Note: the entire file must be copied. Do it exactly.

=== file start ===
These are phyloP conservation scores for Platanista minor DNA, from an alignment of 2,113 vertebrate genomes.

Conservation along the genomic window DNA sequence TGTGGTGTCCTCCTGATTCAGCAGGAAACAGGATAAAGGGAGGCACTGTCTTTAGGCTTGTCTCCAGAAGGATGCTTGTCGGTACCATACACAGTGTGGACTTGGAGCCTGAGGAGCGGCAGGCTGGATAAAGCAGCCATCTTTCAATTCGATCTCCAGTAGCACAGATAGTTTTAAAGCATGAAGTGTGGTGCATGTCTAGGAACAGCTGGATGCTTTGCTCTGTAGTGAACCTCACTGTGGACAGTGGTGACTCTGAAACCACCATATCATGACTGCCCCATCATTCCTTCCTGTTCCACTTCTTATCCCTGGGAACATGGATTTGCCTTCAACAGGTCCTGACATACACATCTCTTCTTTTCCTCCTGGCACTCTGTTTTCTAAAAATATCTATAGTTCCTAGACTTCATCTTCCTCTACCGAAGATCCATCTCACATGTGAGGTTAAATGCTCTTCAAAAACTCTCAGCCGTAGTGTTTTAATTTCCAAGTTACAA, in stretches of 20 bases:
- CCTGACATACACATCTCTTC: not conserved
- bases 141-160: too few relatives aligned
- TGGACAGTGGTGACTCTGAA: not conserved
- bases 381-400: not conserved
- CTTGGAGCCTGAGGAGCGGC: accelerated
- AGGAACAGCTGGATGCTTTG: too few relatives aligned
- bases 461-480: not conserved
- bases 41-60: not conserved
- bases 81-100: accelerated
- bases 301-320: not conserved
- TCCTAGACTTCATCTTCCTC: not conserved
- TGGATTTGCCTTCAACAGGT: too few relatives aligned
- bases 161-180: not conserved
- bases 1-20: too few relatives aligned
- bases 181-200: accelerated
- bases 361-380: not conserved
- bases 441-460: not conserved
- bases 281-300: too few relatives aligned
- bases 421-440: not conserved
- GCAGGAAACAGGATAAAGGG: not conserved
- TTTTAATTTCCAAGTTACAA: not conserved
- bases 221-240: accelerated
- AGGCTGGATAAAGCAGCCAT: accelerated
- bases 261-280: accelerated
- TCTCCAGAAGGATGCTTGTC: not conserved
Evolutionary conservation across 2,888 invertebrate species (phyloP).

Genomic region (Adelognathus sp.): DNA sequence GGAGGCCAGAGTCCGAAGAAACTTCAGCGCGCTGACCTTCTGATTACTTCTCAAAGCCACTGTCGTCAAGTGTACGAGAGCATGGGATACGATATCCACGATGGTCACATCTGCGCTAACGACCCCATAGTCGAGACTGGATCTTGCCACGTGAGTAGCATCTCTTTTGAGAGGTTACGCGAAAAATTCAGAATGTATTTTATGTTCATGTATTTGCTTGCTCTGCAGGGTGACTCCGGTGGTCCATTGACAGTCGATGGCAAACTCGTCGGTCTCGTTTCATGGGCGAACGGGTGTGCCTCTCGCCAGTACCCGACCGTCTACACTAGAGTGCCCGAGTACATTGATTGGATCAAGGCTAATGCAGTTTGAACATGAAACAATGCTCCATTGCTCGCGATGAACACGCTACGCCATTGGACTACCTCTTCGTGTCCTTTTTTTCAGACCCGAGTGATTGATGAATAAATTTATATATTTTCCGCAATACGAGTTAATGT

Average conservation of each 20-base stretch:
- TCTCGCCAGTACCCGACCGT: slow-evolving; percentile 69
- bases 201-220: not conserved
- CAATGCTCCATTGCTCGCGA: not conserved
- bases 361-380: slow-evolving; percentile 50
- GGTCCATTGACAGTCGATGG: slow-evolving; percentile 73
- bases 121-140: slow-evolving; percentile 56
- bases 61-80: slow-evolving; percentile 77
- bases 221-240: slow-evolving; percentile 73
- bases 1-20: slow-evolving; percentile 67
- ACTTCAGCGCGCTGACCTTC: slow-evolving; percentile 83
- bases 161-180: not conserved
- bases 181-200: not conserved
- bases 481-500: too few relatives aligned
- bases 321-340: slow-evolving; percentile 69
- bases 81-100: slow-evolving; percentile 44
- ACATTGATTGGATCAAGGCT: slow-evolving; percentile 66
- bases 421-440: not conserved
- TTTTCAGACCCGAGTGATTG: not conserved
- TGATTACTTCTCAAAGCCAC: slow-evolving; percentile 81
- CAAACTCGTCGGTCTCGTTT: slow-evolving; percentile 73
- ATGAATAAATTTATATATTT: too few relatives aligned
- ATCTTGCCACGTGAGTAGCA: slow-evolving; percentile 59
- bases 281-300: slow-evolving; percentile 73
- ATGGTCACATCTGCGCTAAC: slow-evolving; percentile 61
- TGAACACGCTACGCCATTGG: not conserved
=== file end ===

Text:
These are phyloP conservation scores for Platanista minor DNA, from an alignment of 2,113 vertebrate genomes.

Conservation along the genomic window DNA sequence TGTGGTGTCCTCCTGATTCAGCAGGAAACAGGATAAAGGGAGGCACTGTCTTTAGGCTTGTCTCCAGAAGGATGCTTGTCGGTACCATACACAGTGTGGACTTGGAGCCTGAGGAGCGGCAGGCTGGATAAAGCAGCCATCTTTCAATTCGATCTCCAGTAGCACAGATAGTTTTAAAGCATGAAGTGTGGTGCATGTCTAGGAACAGCTGGATGCTTTGCTCTGTAGTGAACCTCACTGTGGACAGTGGTGACTCTGAAACCACCATATCATGACTGCCCCATCATTCCTTCCTGTTCCACTTCTTATCCCTGGGAACATGGATTTGCCTTCAACAGGTCCTGACATACACATCTCTTCTTTTCCTCCTGGCACTCTGTTTTCTAAAAATATCTATAGTTCCTAGACTTCATCTTCCTCTACCGAAGATCCATCTCACATGTGAGGTTAAATGCTCTTCAAAAACTCTCAGCCGTAGTGTTTTAATTTCCAAGTTACAA, in stretches of 20 bases:
- CCTGACATACACATCTCTTC: not conserved
- bases 141-160: too few relatives aligned
- TGGACAGTGGTGACTCTGAA: not conserved
- bases 381-400: not conserved
- CTTGGAGCCTGAGGAGCGGC: accelerated
- AGGAACAGCTGGATGCTTTG: too few relatives aligned
- bases 461-480: not conserved
- bases 41-60: not conserved
- bases 81-100: accelerated
- bases 301-320: not conserved
- TCCTAGACTTCATCTTCCTC: not conserved
- TGGATTTGCCTTCAACAGGT: too few relatives aligned
- bases 161-180: not conserved
- bases 1-20: too few relatives aligned
- bases 181-200: accelerated
- bases 361-380: not conserved
- bases 441-460: not conserved
- bases 281-300: too few relatives aligned
- bases 421-440: not conserved
- GCAGGAAACAGGATAAAGGG: not conserved
- TTTTAATTTCCAAGTTACAA: not conserved
- bases 221-240: accelerated
- AGGCTGGATAAAGCAGCCAT: accelerated
- bases 261-280: accelerated
- TCTCCAGAAGGATGCTTGTC: not conserved
Evolutionary conservation across 2,888 invertebrate species (phyloP).

Genomic region (Adelognathus sp.): DNA sequence GGAGGCCAGAGTCCGAAGAAACTTCAGCGCGCTGACCTTCTGATTACTTCTCAAAGCCACTGTCGTCAAGTGTACGAGAGCATGGGATACGATATCCACGATGGTCACATCTGCGCTAACGACCCCATAGTCGAGACTGGATCTTGCCACGTGAGTAGCATCTCTTTTGAGAGGTTACGCGAAAAATTCAGAATGTATTTTATGTTCATGTATTTGCTTGCTCTGCAGGGTGACTCCGGTGGTCCATTGACAGTCGATGGCAAACTCGTCGGTCTCGTTTCATGGGCGAACGGGTGTGCCTCTCGCCAGTACCCGACCGTCTACACTAGAGTGCCCGAGTACATTGATTGGATCAAGGCTAATGCAGTTTGAACATGAAACAATGCTCCATTGCTCGCGATGAACACGCTACGCCATTGGACTACCTCTTCGTGTCCTTTTTTTCAGACCCGAGTGATTGATGAATAAATTTATATATTTTCCGCAATACGAGTTAATGT

Average conservation of each 20-base stretch:
- TCTCGCCAGTACCCGACCGT: slow-evolving; percentile 69
- bases 201-220: not conserved
- CAATGCTCCATTGCTCGCGA: not conserved
- bases 361-380: slow-evolving; percentile 50
- GGTCCATTGACAGTCGATGG: slow-evolving; percentile 73
- bases 121-140: slow-evolving; percentile 56
- bases 61-80: slow-evolving; percentile 77
- bases 221-240: slow-evolving; percentile 73
- bases 1-20: slow-evolving; percentile 67
- ACTTCAGCGCGCTGACCTTC: slow-evolving; percentile 83
- bases 161-180: not conserved
- bases 181-200: not conserved
- bases 481-500: too few relatives aligned
- bases 321-340: slow-evolving; percentile 69
- bases 81-100: slow-evolving; percentile 44
- ACATTGATTGGATCAAGGCT: slow-evolving; percentile 66
- bases 421-440: not conserved
- TTTTCAGACCCGAGTGATTG: not conserved
- TGATTACTTCTCAAAGCCAC: slow-evolving; percentile 81
- CAAACTCGTCGGTCTCGTTT: slow-evolving; percentile 73
- ATGAATAAATTTATATATTT: too few relatives aligned
- ATCTTGCCACGTGAGTAGCA: slow-evolving; percentile 59
- bases 281-300: slow-evolving; percentile 73
- ATGGTCACATCTGCGCTAAC: slow-evolving; percentile 61
- TGAACACGCTACGCCATTGG: not conserved